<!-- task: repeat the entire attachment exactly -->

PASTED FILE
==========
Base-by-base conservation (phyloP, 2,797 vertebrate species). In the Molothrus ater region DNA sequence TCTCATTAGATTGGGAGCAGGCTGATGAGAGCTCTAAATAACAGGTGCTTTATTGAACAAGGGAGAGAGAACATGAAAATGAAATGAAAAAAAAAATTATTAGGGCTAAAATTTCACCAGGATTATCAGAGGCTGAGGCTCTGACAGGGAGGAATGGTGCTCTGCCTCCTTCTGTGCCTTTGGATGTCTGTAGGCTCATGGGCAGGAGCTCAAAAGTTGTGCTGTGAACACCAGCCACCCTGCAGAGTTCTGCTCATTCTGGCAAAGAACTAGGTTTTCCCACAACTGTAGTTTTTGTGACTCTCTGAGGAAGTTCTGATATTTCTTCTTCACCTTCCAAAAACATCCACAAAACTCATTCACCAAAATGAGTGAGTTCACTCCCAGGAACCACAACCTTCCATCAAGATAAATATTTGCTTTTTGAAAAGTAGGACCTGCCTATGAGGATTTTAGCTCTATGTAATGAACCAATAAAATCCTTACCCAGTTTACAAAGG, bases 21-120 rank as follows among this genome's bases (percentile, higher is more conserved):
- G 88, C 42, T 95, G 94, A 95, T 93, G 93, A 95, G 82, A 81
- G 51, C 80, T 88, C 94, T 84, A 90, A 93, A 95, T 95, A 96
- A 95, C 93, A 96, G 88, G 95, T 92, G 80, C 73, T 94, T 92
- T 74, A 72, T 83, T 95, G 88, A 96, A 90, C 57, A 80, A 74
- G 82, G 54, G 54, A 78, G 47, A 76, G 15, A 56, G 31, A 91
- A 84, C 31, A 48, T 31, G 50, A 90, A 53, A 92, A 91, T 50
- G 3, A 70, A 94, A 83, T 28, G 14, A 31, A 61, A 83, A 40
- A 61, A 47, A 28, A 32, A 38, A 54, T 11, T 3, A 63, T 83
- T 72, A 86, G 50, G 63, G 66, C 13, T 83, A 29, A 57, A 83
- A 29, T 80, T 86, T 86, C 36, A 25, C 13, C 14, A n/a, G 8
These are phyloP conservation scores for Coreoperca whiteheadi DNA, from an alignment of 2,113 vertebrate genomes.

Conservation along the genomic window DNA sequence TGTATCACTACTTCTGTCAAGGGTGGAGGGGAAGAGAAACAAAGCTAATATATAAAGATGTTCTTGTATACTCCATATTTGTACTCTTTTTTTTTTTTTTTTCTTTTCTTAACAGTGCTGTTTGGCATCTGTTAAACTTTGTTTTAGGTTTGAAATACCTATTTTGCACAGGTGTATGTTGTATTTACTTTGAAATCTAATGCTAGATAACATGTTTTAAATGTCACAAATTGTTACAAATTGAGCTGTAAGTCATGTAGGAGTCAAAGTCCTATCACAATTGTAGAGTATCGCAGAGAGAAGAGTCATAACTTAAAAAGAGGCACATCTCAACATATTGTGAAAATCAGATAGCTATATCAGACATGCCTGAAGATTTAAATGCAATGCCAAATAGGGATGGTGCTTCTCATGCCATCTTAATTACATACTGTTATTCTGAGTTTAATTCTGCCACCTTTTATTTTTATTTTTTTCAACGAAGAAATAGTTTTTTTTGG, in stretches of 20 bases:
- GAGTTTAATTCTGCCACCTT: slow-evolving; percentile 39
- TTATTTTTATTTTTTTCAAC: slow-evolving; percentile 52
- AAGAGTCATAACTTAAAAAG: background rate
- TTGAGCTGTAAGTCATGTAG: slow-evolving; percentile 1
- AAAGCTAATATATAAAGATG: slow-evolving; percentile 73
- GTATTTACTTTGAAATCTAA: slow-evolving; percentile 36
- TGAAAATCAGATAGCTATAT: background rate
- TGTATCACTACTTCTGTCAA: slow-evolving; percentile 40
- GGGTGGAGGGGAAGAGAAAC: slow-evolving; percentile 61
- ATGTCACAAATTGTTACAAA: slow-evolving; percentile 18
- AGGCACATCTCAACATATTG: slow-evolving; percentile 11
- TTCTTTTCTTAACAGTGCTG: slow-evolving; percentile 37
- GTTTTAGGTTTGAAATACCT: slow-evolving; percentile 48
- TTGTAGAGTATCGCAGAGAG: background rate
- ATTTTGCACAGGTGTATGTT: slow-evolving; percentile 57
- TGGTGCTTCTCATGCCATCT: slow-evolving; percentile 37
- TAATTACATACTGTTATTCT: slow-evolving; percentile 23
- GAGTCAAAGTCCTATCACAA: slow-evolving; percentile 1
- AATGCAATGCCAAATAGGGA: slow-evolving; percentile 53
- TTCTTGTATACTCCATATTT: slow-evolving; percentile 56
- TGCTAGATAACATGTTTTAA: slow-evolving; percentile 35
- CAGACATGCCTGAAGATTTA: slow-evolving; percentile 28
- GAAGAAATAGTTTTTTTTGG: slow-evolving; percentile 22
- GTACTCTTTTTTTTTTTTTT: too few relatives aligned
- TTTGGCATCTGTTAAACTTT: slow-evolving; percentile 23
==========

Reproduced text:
Base-by-base conservation (phyloP, 2,797 vertebrate species). In the Molothrus ater region DNA sequence TCTCATTAGATTGGGAGCAGGCTGATGAGAGCTCTAAATAACAGGTGCTTTATTGAACAAGGGAGAGAGAACATGAAAATGAAATGAAAAAAAAAATTATTAGGGCTAAAATTTCACCAGGATTATCAGAGGCTGAGGCTCTGACAGGGAGGAATGGTGCTCTGCCTCCTTCTGTGCCTTTGGATGTCTGTAGGCTCATGGGCAGGAGCTCAAAAGTTGTGCTGTGAACACCAGCCACCCTGCAGAGTTCTGCTCATTCTGGCAAAGAACTAGGTTTTCCCACAACTGTAGTTTTTGTGACTCTCTGAGGAAGTTCTGATATTTCTTCTTCACCTTCCAAAAACATCCACAAAACTCATTCACCAAAATGAGTGAGTTCACTCCCAGGAACCACAACCTTCCATCAAGATAAATATTTGCTTTTTGAAAAGTAGGACCTGCCTATGAGGATTTTAGCTCTATGTAATGAACCAATAAAATCCTTACCCAGTTTACAAAGG, bases 21-120 rank as follows among this genome's bases (percentile, higher is more conserved):
- G 88, C 42, T 95, G 94, A 95, T 93, G 93, A 95, G 82, A 81
- G 51, C 80, T 88, C 94, T 84, A 90, A 93, A 95, T 95, A 96
- A 95, C 93, A 96, G 88, G 95, T 92, G 80, C 73, T 94, T 92
- T 74, A 72, T 83, T 95, G 88, A 96, A 90, C 57, A 80, A 74
- G 82, G 54, G 54, A 78, G 47, A 76, G 15, A 56, G 31, A 91
- A 84, C 31, A 48, T 31, G 50, A 90, A 53, A 92, A 91, T 50
- G 3, A 70, A 94, A 83, T 28, G 14, A 31, A 61, A 83, A 40
- A 61, A 47, A 28, A 32, A 38, A 54, T 11, T 3, A 63, T 83
- T 72, A 86, G 50, G 63, G 66, C 13, T 83, A 29, A 57, A 83
- A 29, T 80, T 86, T 86, C 36, A 25, C 13, C 14, A n/a, G 8
These are phyloP conservation scores for Coreoperca whiteheadi DNA, from an alignment of 2,113 vertebrate genomes.

Conservation along the genomic window DNA sequence TGTATCACTACTTCTGTCAAGGGTGGAGGGGAAGAGAAACAAAGCTAATATATAAAGATGTTCTTGTATACTCCATATTTGTACTCTTTTTTTTTTTTTTTTCTTTTCTTAACAGTGCTGTTTGGCATCTGTTAAACTTTGTTTTAGGTTTGAAATACCTATTTTGCACAGGTGTATGTTGTATTTACTTTGAAATCTAATGCTAGATAACATGTTTTAAATGTCACAAATTGTTACAAATTGAGCTGTAAGTCATGTAGGAGTCAAAGTCCTATCACAATTGTAGAGTATCGCAGAGAGAAGAGTCATAACTTAAAAAGAGGCACATCTCAACATATTGTGAAAATCAGATAGCTATATCAGACATGCCTGAAGATTTAAATGCAATGCCAAATAGGGATGGTGCTTCTCATGCCATCTTAATTACATACTGTTATTCTGAGTTTAATTCTGCCACCTTTTATTTTTATTTTTTTCAACGAAGAAATAGTTTTTTTTGG, in stretches of 20 bases:
- GAGTTTAATTCTGCCACCTT: slow-evolving; percentile 39
- TTATTTTTATTTTTTTCAAC: slow-evolving; percentile 52
- AAGAGTCATAACTTAAAAAG: background rate
- TTGAGCTGTAAGTCATGTAG: slow-evolving; percentile 1
- AAAGCTAATATATAAAGATG: slow-evolving; percentile 73
- GTATTTACTTTGAAATCTAA: slow-evolving; percentile 36
- TGAAAATCAGATAGCTATAT: background rate
- TGTATCACTACTTCTGTCAA: slow-evolving; percentile 40
- GGGTGGAGGGGAAGAGAAAC: slow-evolving; percentile 61
- ATGTCACAAATTGTTACAAA: slow-evolving; percentile 18
- AGGCACATCTCAACATATTG: slow-evolving; percentile 11
- TTCTTTTCTTAACAGTGCTG: slow-evolving; percentile 37
- GTTTTAGGTTTGAAATACCT: slow-evolving; percentile 48
- TTGTAGAGTATCGCAGAGAG: background rate
- ATTTTGCACAGGTGTATGTT: slow-evolving; percentile 57
- TGGTGCTTCTCATGCCATCT: slow-evolving; percentile 37
- TAATTACATACTGTTATTCT: slow-evolving; percentile 23
- GAGTCAAAGTCCTATCACAA: slow-evolving; percentile 1
- AATGCAATGCCAAATAGGGA: slow-evolving; percentile 53
- TTCTTGTATACTCCATATTT: slow-evolving; percentile 56
- TGCTAGATAACATGTTTTAA: slow-evolving; percentile 35
- CAGACATGCCTGAAGATTTA: slow-evolving; percentile 28
- GAAGAAATAGTTTTTTTTGG: slow-evolving; percentile 22
- GTACTCTTTTTTTTTTTTTT: too few relatives aligned
- TTTGGCATCTGTTAAACTTT: slow-evolving; percentile 23